Copper cookware is best known for its luxurious finish and excellent heat conductivity, as well as for its price—a small copper saucepan can fetch around $200, while a stockpot can cost upwards of $1,000. This makes copper relatively uncommon as a cookware material, though many cooks swear by it.

Aside from their looks, one of the distinct characteristics of copper pans is the fact that they cool rapidly once removed from the heat. Copper is strong and notoriously conductive, so it makes for long-lasting, high-performance, and incredibly responsive cookware—perfect for jam, caramel, and other delicate sauces, as well as searing and sautéing, as well.

Modern copper pans—including ours—tend to be lined with stainless steel, which makes for a more durable pan than the more traditional (but much higher-maintenance) tin-lined copper pans.


Copper’s ability to heat up and cool down rapidly makes for a great addition to your cookware collection.

  • Copper pans offers excellent heat responsiveness and distribution.
  • Your pan will often come with a lifetime warranty if you purchase it new.
  • They make for a beautiful statement piece to display in your kitchen.


The expense—and lack of induction compatibility—can be a deal breaker for some cooks when it comes to copper pans.

  • Copper pans are significantly more expensive than many other types of cookware.
  • They’re not compatible with induction cooktops.
  • Over time, ingesting pure copper can be harmful: make sure to only buy copper pans lined with metals like stainless steel or tin.
  • If lined with tin, copper pans may require periodic retinning (note that our copper cookware is lined with stainless steel and does not require retinning).

Enameled Cast Iron Frying Pans

Enameled cast iron frying pans boast the same durable construction and heat retention as unfinished cast iron, but with a smooth, elegant enamel coating for easier cleanup. These pans are made the exact same way as an enameled cast iron Dutch oven: Molten iron-carbon alloy is poured into a proprietary frying pan mold and then left to cool, before being coated with an enamel made from powdered glass.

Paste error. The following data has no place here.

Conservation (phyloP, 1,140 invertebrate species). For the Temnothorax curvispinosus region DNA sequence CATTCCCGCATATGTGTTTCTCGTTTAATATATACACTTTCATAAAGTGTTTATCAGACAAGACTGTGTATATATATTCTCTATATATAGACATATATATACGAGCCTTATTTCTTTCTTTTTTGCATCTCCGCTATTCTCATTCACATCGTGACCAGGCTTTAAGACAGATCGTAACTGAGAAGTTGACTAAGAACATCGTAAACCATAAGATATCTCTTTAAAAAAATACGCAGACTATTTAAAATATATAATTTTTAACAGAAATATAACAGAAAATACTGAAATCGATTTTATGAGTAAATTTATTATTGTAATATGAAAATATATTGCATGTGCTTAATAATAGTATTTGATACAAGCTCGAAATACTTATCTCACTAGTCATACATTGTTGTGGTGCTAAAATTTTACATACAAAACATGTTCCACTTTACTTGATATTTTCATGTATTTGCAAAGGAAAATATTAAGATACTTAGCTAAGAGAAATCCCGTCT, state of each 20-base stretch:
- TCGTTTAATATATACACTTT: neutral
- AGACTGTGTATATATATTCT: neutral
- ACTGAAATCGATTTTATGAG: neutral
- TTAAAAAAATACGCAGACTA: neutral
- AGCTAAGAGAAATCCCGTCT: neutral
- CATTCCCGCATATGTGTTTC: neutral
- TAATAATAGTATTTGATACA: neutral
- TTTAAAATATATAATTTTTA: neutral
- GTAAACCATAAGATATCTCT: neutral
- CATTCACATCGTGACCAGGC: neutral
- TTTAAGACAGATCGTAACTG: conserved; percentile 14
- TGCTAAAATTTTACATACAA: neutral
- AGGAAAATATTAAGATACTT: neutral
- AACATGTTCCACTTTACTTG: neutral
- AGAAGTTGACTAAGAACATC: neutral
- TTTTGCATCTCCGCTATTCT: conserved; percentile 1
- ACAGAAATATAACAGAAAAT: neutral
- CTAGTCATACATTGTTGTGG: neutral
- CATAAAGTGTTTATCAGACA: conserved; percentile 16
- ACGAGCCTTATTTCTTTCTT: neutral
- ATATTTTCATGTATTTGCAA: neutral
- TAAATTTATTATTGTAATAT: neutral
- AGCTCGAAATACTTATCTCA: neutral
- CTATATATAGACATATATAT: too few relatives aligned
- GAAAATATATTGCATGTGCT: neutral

Aside from being available in a range of different colors, the main advantage of enameled cast iron over unfinished cast iron is that it’s much less likely to rust, and is also relatively easy to clean and maintain. And while these pans are more of an investment than mass-market unfinished cast iron cookware, they offer invaluable convenience and elegance that’ll last for several lifetimes.


Enameled cast iron pans offer all the benefits of unfinished cast iron, with the touch of added convenience usually associated with non stick.

  • Enameled cast iron pans offer excellent heat retention.
  • They’re durable enough to last for generations.
  • The enamel coating offers a smooth non stick surface, and doesn’t need to be reseasoned like unfinished cast iron.
  • Unlike unfinished cast iron, acidic ingredients are no problem for enameled cast iron.


The heft and price tag of enameled cast iron pans can be a potential deal breaker for some.

  • While unfinished cast iron pans can be extremely affordable, enameled cast iron pans can fetch upwards of $100 apiece.
  • These pans can easily weigh twice as much as a stainless steel or non stick pan of comparable size.
  • They shouldn’t be used with metal utensils.

Non Stick Frying Pans

A good non stick pan is like a cozy pair of sweatpants—we reach for it when we want something quick, easy, and low-stress. While many pans, like cast iron and ceramic, offer non stick properties, non stick cookware generally refers to modern pans (typically aluminum and/or stainless steel construction) coated with layers of a durable non stick coating.

This non stick coating, which differs from manufacturer to manufacturer, makes these pans an ideal pick for delicate proteins like eggs and fish as well as for reheating leftovers.

While they don’t last as long as other types of cookware, a high-quality non stick frying pan like ours can last for a few years with proper maintenance. Our Non Stick Cookware is even oven-safe, so you can use it to sear steaks and chops on the stove before finishing them in the oven.


Lightweight and easy to clean, non stick frying pans are all about convenience.

  • Because they’re often made with an aluminum or stainless steel core, non stick pans are typically relatively lightweight and easy to maneuver.